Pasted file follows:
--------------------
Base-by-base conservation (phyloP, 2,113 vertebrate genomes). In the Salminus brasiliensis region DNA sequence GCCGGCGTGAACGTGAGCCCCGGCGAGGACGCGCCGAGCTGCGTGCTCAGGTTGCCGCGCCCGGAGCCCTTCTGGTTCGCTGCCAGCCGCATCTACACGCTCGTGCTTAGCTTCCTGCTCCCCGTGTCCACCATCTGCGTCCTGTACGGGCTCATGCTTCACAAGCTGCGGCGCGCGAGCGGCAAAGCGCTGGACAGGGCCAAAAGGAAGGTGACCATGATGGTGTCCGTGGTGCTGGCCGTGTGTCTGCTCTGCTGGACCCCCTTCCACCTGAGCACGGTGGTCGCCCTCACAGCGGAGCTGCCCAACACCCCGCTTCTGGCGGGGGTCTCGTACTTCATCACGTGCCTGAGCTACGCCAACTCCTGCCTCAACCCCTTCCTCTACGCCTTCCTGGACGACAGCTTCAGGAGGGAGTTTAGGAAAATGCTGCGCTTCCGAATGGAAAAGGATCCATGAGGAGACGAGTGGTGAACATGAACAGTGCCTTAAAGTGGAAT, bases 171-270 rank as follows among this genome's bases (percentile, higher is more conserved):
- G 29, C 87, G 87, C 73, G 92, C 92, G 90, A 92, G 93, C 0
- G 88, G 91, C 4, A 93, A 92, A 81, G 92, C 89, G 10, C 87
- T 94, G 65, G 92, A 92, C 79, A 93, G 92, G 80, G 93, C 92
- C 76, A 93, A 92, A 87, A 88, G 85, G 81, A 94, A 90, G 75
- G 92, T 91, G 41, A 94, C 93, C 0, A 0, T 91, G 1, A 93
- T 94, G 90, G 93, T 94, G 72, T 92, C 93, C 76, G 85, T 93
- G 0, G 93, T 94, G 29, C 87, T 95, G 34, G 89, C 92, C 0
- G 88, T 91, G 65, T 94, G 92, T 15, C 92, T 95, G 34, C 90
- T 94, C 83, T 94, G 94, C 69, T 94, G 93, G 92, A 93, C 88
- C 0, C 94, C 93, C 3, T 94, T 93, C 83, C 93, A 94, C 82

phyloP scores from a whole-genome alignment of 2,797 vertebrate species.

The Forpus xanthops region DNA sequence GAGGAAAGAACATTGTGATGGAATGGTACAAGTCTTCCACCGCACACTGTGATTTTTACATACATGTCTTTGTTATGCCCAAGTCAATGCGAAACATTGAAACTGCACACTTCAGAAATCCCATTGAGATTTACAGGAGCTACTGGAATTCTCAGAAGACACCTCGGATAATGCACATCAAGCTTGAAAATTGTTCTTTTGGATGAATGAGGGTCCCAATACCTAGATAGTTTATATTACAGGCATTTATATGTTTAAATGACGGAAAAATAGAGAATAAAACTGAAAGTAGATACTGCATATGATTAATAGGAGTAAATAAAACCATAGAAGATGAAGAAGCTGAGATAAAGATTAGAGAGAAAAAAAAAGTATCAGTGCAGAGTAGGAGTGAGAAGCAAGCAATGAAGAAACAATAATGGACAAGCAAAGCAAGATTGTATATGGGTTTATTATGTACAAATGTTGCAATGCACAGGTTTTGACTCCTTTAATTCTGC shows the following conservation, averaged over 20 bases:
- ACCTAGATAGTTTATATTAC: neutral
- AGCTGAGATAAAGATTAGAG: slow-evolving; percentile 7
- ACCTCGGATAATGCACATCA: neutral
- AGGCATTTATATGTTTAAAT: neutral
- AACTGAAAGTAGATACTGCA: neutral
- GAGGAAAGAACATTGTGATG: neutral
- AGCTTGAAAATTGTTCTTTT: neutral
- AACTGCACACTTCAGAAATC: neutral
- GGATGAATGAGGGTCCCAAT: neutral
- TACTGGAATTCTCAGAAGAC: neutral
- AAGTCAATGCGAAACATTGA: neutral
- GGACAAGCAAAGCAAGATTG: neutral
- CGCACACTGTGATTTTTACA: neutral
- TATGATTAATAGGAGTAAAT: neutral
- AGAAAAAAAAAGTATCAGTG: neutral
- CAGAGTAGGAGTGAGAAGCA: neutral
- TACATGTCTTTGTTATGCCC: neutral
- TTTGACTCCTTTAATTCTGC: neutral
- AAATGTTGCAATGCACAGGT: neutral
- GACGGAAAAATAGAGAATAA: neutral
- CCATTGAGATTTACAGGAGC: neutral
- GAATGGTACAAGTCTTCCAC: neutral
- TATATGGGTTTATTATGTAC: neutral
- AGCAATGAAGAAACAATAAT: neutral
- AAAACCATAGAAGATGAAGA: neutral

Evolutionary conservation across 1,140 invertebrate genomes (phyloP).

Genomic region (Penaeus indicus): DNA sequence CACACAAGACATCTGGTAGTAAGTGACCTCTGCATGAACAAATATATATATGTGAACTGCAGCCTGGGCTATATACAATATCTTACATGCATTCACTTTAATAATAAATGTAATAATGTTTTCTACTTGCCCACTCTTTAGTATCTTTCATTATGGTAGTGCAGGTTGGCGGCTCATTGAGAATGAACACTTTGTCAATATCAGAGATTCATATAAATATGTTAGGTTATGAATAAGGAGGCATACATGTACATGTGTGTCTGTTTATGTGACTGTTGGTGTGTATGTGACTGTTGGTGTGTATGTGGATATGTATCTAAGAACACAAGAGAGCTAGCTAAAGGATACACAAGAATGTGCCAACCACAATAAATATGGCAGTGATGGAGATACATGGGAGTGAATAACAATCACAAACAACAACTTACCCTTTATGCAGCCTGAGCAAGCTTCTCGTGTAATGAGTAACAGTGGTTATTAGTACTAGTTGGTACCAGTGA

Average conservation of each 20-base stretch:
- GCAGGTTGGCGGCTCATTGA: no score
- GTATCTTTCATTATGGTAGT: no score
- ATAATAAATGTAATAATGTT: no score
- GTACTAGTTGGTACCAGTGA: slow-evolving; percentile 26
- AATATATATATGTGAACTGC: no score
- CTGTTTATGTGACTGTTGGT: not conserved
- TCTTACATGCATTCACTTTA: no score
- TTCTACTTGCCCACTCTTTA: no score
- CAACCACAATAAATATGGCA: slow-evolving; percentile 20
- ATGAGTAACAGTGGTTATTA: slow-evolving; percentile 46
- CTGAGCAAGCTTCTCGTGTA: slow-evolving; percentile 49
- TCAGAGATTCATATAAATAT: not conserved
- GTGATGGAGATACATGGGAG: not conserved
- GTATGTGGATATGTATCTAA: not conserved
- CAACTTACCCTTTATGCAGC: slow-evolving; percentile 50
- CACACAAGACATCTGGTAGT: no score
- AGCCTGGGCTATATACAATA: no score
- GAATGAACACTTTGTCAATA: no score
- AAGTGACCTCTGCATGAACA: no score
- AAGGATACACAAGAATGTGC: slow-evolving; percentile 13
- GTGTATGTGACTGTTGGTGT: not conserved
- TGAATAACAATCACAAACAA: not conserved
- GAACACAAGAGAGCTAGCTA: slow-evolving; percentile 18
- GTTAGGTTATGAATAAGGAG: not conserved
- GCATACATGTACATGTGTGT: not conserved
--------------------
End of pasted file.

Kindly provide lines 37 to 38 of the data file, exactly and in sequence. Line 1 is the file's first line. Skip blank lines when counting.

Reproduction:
- AGCAATGAAGAAACAATAAT: neutral
- AAAACCATAGAAGATGAAGA: neutral